Fake news isn't necessarily fact-free. Context is everything, and it's the lack of it that can turn facts into fake news, as this week's tabloids demonstrate.
"Royals New Nazi Shame!" screams the 'Globe' cover, showing a blurry black-and-white photo of a seven-year-old future Queen Elizabeth II giving a Nazi salute.
Let's ignore for one moment the fact that this is not new, but lifted from a Royal home movie filmed in 1933 or 1934, and first made public three years ago.
The Nazi salute today is redolent of the atrocities inflicted under its shadow over the following decade, but at the time this was filmed the gesture was a curious novelty that would have seen on newsreels, and a child mimicking it in the early 'Thirties could not possibly know what it would later come to symbolize.
Britain's Royal Family certainly had some Nazi apologists, and even early sympathizers in their ranks, but the Queen was never one of them, and framing a seven-year-old's gesture as fascism is turning facts into fake news.
"Cops Find JonBenet's Killer!" proclaims the 'National Enquirer' cover, returning to its favorite murdered child beauty pageant queen. "Case Closed."
There is a minuscule factual nugget at the center of this air-filled soufflé: police apparently spent two hours interviewing a blogger who reported on JonBenet Ramsey's neighbor, Glenn Meyer, allegedly keeping a shrine to the slain child.
Yet the blogger had only been posting allegations made elsewhere originally . . . in the 'Enquirer' in February.
Meyer's widow, Charlotte Hey, aged 86, claims that she asked her husband if he had murdered JonBenet.
"He would just smile at me," she recalls. "He wouldn't deny it."
It's about as far from a confession as one can get, but the 'Enquirer' blithely reports that Hey "courageously confessed her ex-husband was responsible" for the slaying.
No, she didn't. Nor did police "find" JonBenet's killer. Case closed? I don't think so.
"Owen Wilson – Secret Baby Mama Found!" reports the 'Enquirer,' in another story that contains the merest factual sliver.
Fact: Owen Wilson has been approached by a woman whose identity has not been made public, claiming that he is the father of her unborn child.
Fact: Wilson has volunteered to undergo a paternity test.
But has the 'Enquirer' "Found" this mystery woman? The tabloid publishes a grainy security camera photo of a man who could possibly be Wilson, standing next to a blonde woman. It's impossible to identify either from the blurry image shot from a considerable distance.
"Surveillance footage caught the two whooping it up in the wee hours of Feb 28," reports the 'Enquirer,' allegedly using CCTV footage from the Hotel Croyden in Miami Beach, FL.
How do we know that this is the purported mother of Wilson's child?
An "insider" tells the rag: "There's nothing to definitively say this woman is the one who approached Owen saying she's pregnant."
No kidding. She's just a woman photographed with a man who may or may not be Owen Wilson. And that's a fact.
Too often, however, this week's tabloid stories are fact-free.
Robin Williams killed himself because he was haunted by the ghost of John Belushi, reports the 'Globe' with what must be assumed to be a straight face, under the headline: "Belushi's Ghost Drove Williams to Suicide!"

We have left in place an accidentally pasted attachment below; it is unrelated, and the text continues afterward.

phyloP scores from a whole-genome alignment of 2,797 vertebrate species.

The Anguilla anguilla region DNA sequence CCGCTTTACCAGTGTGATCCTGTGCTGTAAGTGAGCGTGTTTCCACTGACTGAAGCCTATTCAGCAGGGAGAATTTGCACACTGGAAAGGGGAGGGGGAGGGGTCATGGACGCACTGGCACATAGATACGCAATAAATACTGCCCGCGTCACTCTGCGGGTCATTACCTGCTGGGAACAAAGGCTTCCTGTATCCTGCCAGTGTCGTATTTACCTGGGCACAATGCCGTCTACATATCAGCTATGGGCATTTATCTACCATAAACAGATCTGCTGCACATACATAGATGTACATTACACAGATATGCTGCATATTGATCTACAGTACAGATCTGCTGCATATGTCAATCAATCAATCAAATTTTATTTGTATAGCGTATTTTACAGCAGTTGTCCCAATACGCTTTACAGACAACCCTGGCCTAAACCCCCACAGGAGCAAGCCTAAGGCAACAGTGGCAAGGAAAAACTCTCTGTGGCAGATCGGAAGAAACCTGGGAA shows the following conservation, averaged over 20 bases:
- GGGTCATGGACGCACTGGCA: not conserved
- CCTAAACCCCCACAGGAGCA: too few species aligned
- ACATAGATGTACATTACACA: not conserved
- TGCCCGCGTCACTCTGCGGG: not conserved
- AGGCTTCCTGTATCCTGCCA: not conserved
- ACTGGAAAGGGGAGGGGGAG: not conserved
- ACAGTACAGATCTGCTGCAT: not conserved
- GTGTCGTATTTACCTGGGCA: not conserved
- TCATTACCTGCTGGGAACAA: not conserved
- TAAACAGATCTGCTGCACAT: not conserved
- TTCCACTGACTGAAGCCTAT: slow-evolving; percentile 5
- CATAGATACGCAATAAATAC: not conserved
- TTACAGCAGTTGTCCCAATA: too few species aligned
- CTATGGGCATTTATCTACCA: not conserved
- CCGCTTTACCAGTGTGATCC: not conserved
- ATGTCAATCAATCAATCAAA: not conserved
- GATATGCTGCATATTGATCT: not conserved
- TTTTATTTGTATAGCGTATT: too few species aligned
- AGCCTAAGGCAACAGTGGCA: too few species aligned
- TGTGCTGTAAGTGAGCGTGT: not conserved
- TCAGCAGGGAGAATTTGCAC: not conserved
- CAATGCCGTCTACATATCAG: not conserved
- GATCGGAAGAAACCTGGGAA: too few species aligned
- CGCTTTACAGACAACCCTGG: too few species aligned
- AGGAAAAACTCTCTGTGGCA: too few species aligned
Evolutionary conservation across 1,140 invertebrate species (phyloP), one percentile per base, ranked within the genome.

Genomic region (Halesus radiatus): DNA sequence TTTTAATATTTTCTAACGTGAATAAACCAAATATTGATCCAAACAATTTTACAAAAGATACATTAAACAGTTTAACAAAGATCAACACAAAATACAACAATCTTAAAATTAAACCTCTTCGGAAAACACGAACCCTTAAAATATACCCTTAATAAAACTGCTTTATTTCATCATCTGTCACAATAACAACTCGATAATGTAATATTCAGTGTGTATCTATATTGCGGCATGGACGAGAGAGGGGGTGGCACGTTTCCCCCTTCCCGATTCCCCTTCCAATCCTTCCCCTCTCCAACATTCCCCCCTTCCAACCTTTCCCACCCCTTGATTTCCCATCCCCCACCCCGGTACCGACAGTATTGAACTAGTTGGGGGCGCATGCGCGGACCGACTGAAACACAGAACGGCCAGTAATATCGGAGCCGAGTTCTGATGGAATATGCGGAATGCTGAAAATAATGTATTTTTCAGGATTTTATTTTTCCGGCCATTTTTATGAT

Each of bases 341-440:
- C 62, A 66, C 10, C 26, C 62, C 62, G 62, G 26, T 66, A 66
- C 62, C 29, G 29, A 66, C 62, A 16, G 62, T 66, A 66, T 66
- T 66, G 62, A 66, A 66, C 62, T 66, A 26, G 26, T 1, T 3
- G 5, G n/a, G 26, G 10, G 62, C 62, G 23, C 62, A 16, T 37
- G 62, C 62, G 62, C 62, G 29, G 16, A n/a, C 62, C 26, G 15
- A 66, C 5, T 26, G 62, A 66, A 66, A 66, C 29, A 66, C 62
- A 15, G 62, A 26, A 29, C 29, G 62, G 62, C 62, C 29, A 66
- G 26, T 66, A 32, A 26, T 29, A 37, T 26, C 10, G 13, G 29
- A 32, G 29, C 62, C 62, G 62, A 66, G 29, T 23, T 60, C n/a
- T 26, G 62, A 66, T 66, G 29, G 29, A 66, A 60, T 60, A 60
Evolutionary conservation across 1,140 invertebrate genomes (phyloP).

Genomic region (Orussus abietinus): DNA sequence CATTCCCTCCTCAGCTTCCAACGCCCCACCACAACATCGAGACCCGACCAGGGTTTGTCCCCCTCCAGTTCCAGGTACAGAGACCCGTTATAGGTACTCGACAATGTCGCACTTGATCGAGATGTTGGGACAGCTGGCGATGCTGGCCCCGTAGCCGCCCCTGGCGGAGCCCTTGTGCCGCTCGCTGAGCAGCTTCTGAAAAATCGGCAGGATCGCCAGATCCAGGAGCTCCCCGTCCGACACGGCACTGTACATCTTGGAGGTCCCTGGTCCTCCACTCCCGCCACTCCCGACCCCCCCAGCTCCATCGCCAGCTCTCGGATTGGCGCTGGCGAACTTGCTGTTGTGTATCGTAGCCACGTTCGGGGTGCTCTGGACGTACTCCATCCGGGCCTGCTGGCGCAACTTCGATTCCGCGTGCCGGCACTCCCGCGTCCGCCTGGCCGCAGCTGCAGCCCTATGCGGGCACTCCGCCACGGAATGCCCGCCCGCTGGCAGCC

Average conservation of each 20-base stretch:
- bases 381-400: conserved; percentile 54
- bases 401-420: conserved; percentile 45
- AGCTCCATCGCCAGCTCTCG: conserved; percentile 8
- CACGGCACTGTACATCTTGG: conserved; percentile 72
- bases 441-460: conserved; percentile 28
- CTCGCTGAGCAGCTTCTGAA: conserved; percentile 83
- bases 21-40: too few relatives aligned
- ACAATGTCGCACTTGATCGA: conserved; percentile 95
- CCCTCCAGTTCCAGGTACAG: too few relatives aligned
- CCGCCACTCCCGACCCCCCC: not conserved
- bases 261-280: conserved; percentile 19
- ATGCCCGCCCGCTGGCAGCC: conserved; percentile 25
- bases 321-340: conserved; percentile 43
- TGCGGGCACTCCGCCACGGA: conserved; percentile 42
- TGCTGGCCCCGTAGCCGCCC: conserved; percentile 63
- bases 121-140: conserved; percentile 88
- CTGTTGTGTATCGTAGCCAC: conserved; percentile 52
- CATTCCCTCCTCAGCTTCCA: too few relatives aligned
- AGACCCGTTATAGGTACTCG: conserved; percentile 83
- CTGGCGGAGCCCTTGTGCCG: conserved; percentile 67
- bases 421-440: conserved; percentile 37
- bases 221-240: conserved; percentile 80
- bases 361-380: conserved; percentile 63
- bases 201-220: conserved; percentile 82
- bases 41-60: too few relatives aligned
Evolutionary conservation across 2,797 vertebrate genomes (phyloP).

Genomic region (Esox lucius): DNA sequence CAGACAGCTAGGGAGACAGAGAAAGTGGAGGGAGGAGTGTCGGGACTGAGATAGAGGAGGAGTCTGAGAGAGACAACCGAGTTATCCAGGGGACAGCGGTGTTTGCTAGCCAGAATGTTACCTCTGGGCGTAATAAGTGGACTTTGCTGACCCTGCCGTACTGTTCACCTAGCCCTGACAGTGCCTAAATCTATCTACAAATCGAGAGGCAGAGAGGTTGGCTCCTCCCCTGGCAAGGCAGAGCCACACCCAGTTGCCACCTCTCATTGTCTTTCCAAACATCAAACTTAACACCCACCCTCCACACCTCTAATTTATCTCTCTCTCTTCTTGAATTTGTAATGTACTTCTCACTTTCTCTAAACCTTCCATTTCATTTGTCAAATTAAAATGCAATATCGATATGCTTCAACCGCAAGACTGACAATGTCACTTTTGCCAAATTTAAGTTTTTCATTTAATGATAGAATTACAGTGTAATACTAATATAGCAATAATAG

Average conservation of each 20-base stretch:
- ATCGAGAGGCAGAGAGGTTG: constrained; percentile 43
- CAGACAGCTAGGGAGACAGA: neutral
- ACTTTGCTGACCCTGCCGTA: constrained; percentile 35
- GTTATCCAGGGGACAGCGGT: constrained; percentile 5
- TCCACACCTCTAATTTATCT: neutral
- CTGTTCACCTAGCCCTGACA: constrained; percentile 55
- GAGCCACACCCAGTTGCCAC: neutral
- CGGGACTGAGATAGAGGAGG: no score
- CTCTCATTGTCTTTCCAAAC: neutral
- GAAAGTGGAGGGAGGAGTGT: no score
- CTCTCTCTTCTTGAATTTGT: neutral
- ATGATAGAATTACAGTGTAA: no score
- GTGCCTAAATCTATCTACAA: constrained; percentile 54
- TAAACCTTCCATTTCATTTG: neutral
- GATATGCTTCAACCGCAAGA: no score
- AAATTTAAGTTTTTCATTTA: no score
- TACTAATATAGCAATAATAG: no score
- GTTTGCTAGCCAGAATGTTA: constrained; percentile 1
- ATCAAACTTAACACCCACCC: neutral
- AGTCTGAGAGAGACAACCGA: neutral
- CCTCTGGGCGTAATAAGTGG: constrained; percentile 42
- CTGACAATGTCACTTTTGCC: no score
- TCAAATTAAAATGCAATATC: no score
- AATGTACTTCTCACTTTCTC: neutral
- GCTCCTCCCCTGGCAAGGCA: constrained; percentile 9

"That's the bombshell conclusion dropped by insiders and medical experts," the rag continues. Medical experts blaming suicide on a ghost? Right.
"Goldie & Kurt elope after cancer scare!" claims the 'Globe,' after years spent claiming that the couple were about to split. Don't hold your breath for proof of a marriage license.
Carrie Fisher "Died From AIDS!" reports the 'Globe,' basing its report on the fact that she had an affair with the Queen singer when Fisher was just 17 years old in 1973.
"He is the most likely candidate to have passed the AIDS death sentence on to Fisher," claims the 'Globe' source, private investigator Vincent Parco. But AIDs didn't become an epidemic until 1981, eight years after Fisher and Mercury hooked up. And even if she had contracted the illness, by the final decade of her life AIDS was no longer a "death sentence," but rather a disease mostly controlled by a drug cocktail. And as a vocal AIDS activist, it's hard to imagine that the 'Star Wars' actress would not have gone public with the diagnosis if she had indeed contracted the illness.
Fortunately we have the crack investigative team at 'Us' magazine to tell us that Kendall Jenner wore it best, that Ozzy's son Jack Osbourne's favorite U.S. city is Jackson, Wyoming, that tennis ace Caroline Wozniacki carries candy, sunglasses and a phone charger in her Louis Vuitton tote, and that the stars are just like us: their cars break down, they feed parking meters, they jog, read on the beach, and shop at supermarkets. Who knew?
Finally, I can't resist noting the excellent advice given by "America's Top Psychic Healer" Tony Leggett, to the reader in the 'National Examiner' who writes: "Dear Tony: I see evil spirits and can't sleep. They touch me, too. Do you ever see them going away?"
Leggett responds: "They are called incubus. Wear heavy clothing when you go to bed. Demand loudly that they go away. Put some sea salt in each corner of your bedroom." Yes, that should do it.
Onwards and downwards . . .